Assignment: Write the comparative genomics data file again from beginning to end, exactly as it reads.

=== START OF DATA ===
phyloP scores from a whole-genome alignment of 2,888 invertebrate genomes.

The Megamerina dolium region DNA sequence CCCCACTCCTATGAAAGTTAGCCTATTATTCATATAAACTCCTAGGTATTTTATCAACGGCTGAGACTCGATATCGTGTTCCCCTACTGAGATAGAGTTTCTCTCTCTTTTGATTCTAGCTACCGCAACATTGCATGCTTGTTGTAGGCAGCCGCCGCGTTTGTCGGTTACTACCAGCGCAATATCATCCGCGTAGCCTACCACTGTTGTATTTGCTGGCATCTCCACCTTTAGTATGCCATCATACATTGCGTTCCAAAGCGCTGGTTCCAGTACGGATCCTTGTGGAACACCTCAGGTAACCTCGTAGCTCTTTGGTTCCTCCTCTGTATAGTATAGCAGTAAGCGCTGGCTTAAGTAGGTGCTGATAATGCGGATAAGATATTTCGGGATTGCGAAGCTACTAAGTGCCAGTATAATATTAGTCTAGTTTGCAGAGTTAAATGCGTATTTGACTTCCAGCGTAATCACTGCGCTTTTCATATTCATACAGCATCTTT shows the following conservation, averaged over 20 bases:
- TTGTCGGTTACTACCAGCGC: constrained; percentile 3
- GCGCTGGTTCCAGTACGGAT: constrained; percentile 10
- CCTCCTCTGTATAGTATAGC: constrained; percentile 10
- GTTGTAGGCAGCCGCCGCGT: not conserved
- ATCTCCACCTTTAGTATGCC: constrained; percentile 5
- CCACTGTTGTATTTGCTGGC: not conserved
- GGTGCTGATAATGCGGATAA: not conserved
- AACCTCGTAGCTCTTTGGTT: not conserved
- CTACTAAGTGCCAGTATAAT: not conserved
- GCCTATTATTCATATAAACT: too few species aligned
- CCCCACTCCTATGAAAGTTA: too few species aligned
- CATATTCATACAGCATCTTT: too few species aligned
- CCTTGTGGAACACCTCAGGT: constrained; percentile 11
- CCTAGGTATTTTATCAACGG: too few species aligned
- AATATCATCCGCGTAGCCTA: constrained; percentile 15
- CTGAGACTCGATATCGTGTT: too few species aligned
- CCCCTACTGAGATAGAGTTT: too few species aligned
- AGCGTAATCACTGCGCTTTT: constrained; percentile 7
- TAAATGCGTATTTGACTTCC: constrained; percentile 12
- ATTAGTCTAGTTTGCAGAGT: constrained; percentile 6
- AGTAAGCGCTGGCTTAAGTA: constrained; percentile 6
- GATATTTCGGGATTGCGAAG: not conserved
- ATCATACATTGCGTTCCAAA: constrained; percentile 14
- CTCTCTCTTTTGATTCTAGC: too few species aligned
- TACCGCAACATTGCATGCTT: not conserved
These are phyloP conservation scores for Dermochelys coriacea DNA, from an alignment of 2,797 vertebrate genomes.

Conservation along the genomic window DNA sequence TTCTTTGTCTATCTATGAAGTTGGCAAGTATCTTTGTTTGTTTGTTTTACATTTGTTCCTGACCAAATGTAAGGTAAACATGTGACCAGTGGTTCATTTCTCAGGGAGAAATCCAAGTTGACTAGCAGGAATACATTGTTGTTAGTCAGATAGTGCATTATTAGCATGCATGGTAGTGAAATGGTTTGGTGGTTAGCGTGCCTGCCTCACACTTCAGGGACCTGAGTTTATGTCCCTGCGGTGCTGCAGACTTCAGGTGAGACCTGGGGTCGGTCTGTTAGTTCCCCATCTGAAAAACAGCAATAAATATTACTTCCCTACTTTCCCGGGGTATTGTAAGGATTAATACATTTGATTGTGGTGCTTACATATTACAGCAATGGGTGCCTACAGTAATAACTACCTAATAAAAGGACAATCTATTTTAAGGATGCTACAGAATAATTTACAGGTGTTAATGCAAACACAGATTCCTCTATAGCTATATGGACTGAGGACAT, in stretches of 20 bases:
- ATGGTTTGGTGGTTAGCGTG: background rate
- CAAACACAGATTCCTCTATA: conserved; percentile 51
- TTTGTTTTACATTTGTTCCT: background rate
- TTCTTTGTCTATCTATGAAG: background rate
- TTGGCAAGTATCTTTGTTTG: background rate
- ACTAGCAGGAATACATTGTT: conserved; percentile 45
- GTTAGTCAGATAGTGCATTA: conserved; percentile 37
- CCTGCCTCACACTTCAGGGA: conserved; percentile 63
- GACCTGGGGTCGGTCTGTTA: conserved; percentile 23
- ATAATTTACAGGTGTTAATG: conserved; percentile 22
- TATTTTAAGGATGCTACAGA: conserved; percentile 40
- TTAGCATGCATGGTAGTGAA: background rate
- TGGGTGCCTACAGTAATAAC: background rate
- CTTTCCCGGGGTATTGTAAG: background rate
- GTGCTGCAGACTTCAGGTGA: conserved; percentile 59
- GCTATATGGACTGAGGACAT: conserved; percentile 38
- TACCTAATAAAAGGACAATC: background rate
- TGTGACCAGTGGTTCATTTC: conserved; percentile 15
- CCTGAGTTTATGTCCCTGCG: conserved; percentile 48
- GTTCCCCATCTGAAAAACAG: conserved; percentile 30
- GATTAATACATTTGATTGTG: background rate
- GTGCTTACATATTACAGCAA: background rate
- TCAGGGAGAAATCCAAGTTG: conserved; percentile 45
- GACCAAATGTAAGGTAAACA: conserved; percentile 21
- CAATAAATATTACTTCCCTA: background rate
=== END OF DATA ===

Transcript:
phyloP scores from a whole-genome alignment of 2,888 invertebrate genomes.

The Megamerina dolium region DNA sequence CCCCACTCCTATGAAAGTTAGCCTATTATTCATATAAACTCCTAGGTATTTTATCAACGGCTGAGACTCGATATCGTGTTCCCCTACTGAGATAGAGTTTCTCTCTCTTTTGATTCTAGCTACCGCAACATTGCATGCTTGTTGTAGGCAGCCGCCGCGTTTGTCGGTTACTACCAGCGCAATATCATCCGCGTAGCCTACCACTGTTGTATTTGCTGGCATCTCCACCTTTAGTATGCCATCATACATTGCGTTCCAAAGCGCTGGTTCCAGTACGGATCCTTGTGGAACACCTCAGGTAACCTCGTAGCTCTTTGGTTCCTCCTCTGTATAGTATAGCAGTAAGCGCTGGCTTAAGTAGGTGCTGATAATGCGGATAAGATATTTCGGGATTGCGAAGCTACTAAGTGCCAGTATAATATTAGTCTAGTTTGCAGAGTTAAATGCGTATTTGACTTCCAGCGTAATCACTGCGCTTTTCATATTCATACAGCATCTTT shows the following conservation, averaged over 20 bases:
- TTGTCGGTTACTACCAGCGC: constrained; percentile 3
- GCGCTGGTTCCAGTACGGAT: constrained; percentile 10
- CCTCCTCTGTATAGTATAGC: constrained; percentile 10
- GTTGTAGGCAGCCGCCGCGT: not conserved
- ATCTCCACCTTTAGTATGCC: constrained; percentile 5
- CCACTGTTGTATTTGCTGGC: not conserved
- GGTGCTGATAATGCGGATAA: not conserved
- AACCTCGTAGCTCTTTGGTT: not conserved
- CTACTAAGTGCCAGTATAAT: not conserved
- GCCTATTATTCATATAAACT: too few species aligned
- CCCCACTCCTATGAAAGTTA: too few species aligned
- CATATTCATACAGCATCTTT: too few species aligned
- CCTTGTGGAACACCTCAGGT: constrained; percentile 11
- CCTAGGTATTTTATCAACGG: too few species aligned
- AATATCATCCGCGTAGCCTA: constrained; percentile 15
- CTGAGACTCGATATCGTGTT: too few species aligned
- CCCCTACTGAGATAGAGTTT: too few species aligned
- AGCGTAATCACTGCGCTTTT: constrained; percentile 7
- TAAATGCGTATTTGACTTCC: constrained; percentile 12
- ATTAGTCTAGTTTGCAGAGT: constrained; percentile 6
- AGTAAGCGCTGGCTTAAGTA: constrained; percentile 6
- GATATTTCGGGATTGCGAAG: not conserved
- ATCATACATTGCGTTCCAAA: constrained; percentile 14
- CTCTCTCTTTTGATTCTAGC: too few species aligned
- TACCGCAACATTGCATGCTT: not conserved
These are phyloP conservation scores for Dermochelys coriacea DNA, from an alignment of 2,797 vertebrate genomes.

Conservation along the genomic window DNA sequence TTCTTTGTCTATCTATGAAGTTGGCAAGTATCTTTGTTTGTTTGTTTTACATTTGTTCCTGACCAAATGTAAGGTAAACATGTGACCAGTGGTTCATTTCTCAGGGAGAAATCCAAGTTGACTAGCAGGAATACATTGTTGTTAGTCAGATAGTGCATTATTAGCATGCATGGTAGTGAAATGGTTTGGTGGTTAGCGTGCCTGCCTCACACTTCAGGGACCTGAGTTTATGTCCCTGCGGTGCTGCAGACTTCAGGTGAGACCTGGGGTCGGTCTGTTAGTTCCCCATCTGAAAAACAGCAATAAATATTACTTCCCTACTTTCCCGGGGTATTGTAAGGATTAATACATTTGATTGTGGTGCTTACATATTACAGCAATGGGTGCCTACAGTAATAACTACCTAATAAAAGGACAATCTATTTTAAGGATGCTACAGAATAATTTACAGGTGTTAATGCAAACACAGATTCCTCTATAGCTATATGGACTGAGGACAT, in stretches of 20 bases:
- ATGGTTTGGTGGTTAGCGTG: background rate
- CAAACACAGATTCCTCTATA: conserved; percentile 51
- TTTGTTTTACATTTGTTCCT: background rate
- TTCTTTGTCTATCTATGAAG: background rate
- TTGGCAAGTATCTTTGTTTG: background rate
- ACTAGCAGGAATACATTGTT: conserved; percentile 45
- GTTAGTCAGATAGTGCATTA: conserved; percentile 37
- CCTGCCTCACACTTCAGGGA: conserved; percentile 63
- GACCTGGGGTCGGTCTGTTA: conserved; percentile 23
- ATAATTTACAGGTGTTAATG: conserved; percentile 22
- TATTTTAAGGATGCTACAGA: conserved; percentile 40
- TTAGCATGCATGGTAGTGAA: background rate
- TGGGTGCCTACAGTAATAAC: background rate
- CTTTCCCGGGGTATTGTAAG: background rate
- GTGCTGCAGACTTCAGGTGA: conserved; percentile 59
- GCTATATGGACTGAGGACAT: conserved; percentile 38
- TACCTAATAAAAGGACAATC: background rate
- TGTGACCAGTGGTTCATTTC: conserved; percentile 15
- CCTGAGTTTATGTCCCTGCG: conserved; percentile 48
- GTTCCCCATCTGAAAAACAG: conserved; percentile 30
- GATTAATACATTTGATTGTG: background rate
- GTGCTTACATATTACAGCAA: background rate
- TCAGGGAGAAATCCAAGTTG: conserved; percentile 45
- GACCAAATGTAAGGTAAACA: conserved; percentile 21
- CAATAAATATTACTTCCCTA: background rate